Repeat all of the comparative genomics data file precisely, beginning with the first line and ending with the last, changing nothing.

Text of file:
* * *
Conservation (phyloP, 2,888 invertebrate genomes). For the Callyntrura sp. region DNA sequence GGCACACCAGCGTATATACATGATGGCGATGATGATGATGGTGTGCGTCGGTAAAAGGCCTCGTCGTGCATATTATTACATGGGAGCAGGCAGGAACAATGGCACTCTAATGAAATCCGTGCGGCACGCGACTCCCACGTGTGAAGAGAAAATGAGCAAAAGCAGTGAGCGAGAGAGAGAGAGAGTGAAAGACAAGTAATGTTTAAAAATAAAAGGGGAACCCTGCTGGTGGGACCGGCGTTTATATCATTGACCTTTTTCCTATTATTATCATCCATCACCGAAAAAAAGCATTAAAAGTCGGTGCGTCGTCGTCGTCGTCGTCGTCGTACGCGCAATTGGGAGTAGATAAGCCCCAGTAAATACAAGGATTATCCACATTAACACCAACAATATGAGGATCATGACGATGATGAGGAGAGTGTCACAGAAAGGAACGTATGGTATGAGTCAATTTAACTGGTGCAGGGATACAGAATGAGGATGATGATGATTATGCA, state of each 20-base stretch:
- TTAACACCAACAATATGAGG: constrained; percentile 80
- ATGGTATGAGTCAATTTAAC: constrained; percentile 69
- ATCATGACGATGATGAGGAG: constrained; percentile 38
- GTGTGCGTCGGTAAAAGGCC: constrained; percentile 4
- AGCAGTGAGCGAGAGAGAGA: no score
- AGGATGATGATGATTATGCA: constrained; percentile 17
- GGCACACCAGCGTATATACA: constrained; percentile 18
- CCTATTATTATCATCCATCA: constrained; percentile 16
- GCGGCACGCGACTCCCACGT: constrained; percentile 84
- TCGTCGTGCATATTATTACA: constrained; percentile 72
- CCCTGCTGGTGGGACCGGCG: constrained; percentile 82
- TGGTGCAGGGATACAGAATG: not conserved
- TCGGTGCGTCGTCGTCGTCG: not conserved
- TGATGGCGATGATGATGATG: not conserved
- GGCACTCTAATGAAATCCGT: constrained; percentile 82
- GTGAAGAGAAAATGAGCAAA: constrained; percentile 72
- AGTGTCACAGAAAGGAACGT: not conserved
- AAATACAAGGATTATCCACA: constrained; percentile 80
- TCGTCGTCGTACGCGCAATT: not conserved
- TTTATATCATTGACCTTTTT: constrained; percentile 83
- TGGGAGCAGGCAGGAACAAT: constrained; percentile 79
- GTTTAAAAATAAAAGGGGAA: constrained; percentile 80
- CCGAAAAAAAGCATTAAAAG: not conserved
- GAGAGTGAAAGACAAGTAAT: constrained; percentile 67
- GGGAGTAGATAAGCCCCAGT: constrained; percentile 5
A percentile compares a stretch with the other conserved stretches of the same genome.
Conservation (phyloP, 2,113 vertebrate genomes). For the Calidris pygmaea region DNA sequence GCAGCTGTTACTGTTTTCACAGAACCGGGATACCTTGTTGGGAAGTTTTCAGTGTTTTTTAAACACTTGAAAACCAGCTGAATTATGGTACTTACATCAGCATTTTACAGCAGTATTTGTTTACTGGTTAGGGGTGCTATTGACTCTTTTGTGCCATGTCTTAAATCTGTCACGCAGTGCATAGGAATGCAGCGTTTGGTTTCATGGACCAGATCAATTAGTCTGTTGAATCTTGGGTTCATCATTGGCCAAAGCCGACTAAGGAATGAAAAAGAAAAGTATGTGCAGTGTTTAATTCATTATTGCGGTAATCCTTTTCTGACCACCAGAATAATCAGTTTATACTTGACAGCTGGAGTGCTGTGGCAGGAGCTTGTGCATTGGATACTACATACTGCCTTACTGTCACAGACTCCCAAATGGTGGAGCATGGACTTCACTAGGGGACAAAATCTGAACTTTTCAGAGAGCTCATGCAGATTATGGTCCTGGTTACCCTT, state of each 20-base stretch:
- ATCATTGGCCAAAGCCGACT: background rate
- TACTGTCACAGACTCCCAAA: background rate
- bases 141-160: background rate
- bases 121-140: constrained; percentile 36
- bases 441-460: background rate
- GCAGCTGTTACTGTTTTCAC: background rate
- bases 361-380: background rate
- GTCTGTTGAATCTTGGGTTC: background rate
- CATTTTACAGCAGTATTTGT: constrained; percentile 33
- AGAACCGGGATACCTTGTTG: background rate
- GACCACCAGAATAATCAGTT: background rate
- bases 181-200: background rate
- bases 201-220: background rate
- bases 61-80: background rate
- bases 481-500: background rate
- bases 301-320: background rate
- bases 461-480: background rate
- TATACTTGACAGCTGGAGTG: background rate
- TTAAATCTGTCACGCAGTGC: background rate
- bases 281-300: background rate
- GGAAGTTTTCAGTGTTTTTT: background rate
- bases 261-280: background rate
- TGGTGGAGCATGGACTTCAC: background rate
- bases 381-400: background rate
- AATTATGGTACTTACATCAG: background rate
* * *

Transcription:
Conservation (phyloP, 2,888 invertebrate genomes). For the Callyntrura sp. region DNA sequence GGCACACCAGCGTATATACATGATGGCGATGATGATGATGGTGTGCGTCGGTAAAAGGCCTCGTCGTGCATATTATTACATGGGAGCAGGCAGGAACAATGGCACTCTAATGAAATCCGTGCGGCACGCGACTCCCACGTGTGAAGAGAAAATGAGCAAAAGCAGTGAGCGAGAGAGAGAGAGAGTGAAAGACAAGTAATGTTTAAAAATAAAAGGGGAACCCTGCTGGTGGGACCGGCGTTTATATCATTGACCTTTTTCCTATTATTATCATCCATCACCGAAAAAAAGCATTAAAAGTCGGTGCGTCGTCGTCGTCGTCGTCGTCGTACGCGCAATTGGGAGTAGATAAGCCCCAGTAAATACAAGGATTATCCACATTAACACCAACAATATGAGGATCATGACGATGATGAGGAGAGTGTCACAGAAAGGAACGTATGGTATGAGTCAATTTAACTGGTGCAGGGATACAGAATGAGGATGATGATGATTATGCA, state of each 20-base stretch:
- TTAACACCAACAATATGAGG: constrained; percentile 80
- ATGGTATGAGTCAATTTAAC: constrained; percentile 69
- ATCATGACGATGATGAGGAG: constrained; percentile 38
- GTGTGCGTCGGTAAAAGGCC: constrained; percentile 4
- AGCAGTGAGCGAGAGAGAGA: no score
- AGGATGATGATGATTATGCA: constrained; percentile 17
- GGCACACCAGCGTATATACA: constrained; percentile 18
- CCTATTATTATCATCCATCA: constrained; percentile 16
- GCGGCACGCGACTCCCACGT: constrained; percentile 84
- TCGTCGTGCATATTATTACA: constrained; percentile 72
- CCCTGCTGGTGGGACCGGCG: constrained; percentile 82
- TGGTGCAGGGATACAGAATG: not conserved
- TCGGTGCGTCGTCGTCGTCG: not conserved
- TGATGGCGATGATGATGATG: not conserved
- GGCACTCTAATGAAATCCGT: constrained; percentile 82
- GTGAAGAGAAAATGAGCAAA: constrained; percentile 72
- AGTGTCACAGAAAGGAACGT: not conserved
- AAATACAAGGATTATCCACA: constrained; percentile 80
- TCGTCGTCGTACGCGCAATT: not conserved
- TTTATATCATTGACCTTTTT: constrained; percentile 83
- TGGGAGCAGGCAGGAACAAT: constrained; percentile 79
- GTTTAAAAATAAAAGGGGAA: constrained; percentile 80
- CCGAAAAAAAGCATTAAAAG: not conserved
- GAGAGTGAAAGACAAGTAAT: constrained; percentile 67
- GGGAGTAGATAAGCCCCAGT: constrained; percentile 5
A percentile compares a stretch with the other conserved stretches of the same genome.
Conservation (phyloP, 2,113 vertebrate genomes). For the Calidris pygmaea region DNA sequence GCAGCTGTTACTGTTTTCACAGAACCGGGATACCTTGTTGGGAAGTTTTCAGTGTTTTTTAAACACTTGAAAACCAGCTGAATTATGGTACTTACATCAGCATTTTACAGCAGTATTTGTTTACTGGTTAGGGGTGCTATTGACTCTTTTGTGCCATGTCTTAAATCTGTCACGCAGTGCATAGGAATGCAGCGTTTGGTTTCATGGACCAGATCAATTAGTCTGTTGAATCTTGGGTTCATCATTGGCCAAAGCCGACTAAGGAATGAAAAAGAAAAGTATGTGCAGTGTTTAATTCATTATTGCGGTAATCCTTTTCTGACCACCAGAATAATCAGTTTATACTTGACAGCTGGAGTGCTGTGGCAGGAGCTTGTGCATTGGATACTACATACTGCCTTACTGTCACAGACTCCCAAATGGTGGAGCATGGACTTCACTAGGGGACAAAATCTGAACTTTTCAGAGAGCTCATGCAGATTATGGTCCTGGTTACCCTT, state of each 20-base stretch:
- ATCATTGGCCAAAGCCGACT: background rate
- TACTGTCACAGACTCCCAAA: background rate
- bases 141-160: background rate
- bases 121-140: constrained; percentile 36
- bases 441-460: background rate
- GCAGCTGTTACTGTTTTCAC: background rate
- bases 361-380: background rate
- GTCTGTTGAATCTTGGGTTC: background rate
- CATTTTACAGCAGTATTTGT: constrained; percentile 33
- AGAACCGGGATACCTTGTTG: background rate
- GACCACCAGAATAATCAGTT: background rate
- bases 181-200: background rate
- bases 201-220: background rate
- bases 61-80: background rate
- bases 481-500: background rate
- bases 301-320: background rate
- bases 461-480: background rate
- TATACTTGACAGCTGGAGTG: background rate
- TTAAATCTGTCACGCAGTGC: background rate
- bases 281-300: background rate
- GGAAGTTTTCAGTGTTTTTT: background rate
- bases 261-280: background rate
- TGGTGGAGCATGGACTTCAC: background rate
- bases 381-400: background rate
- AATTATGGTACTTACATCAG: background rate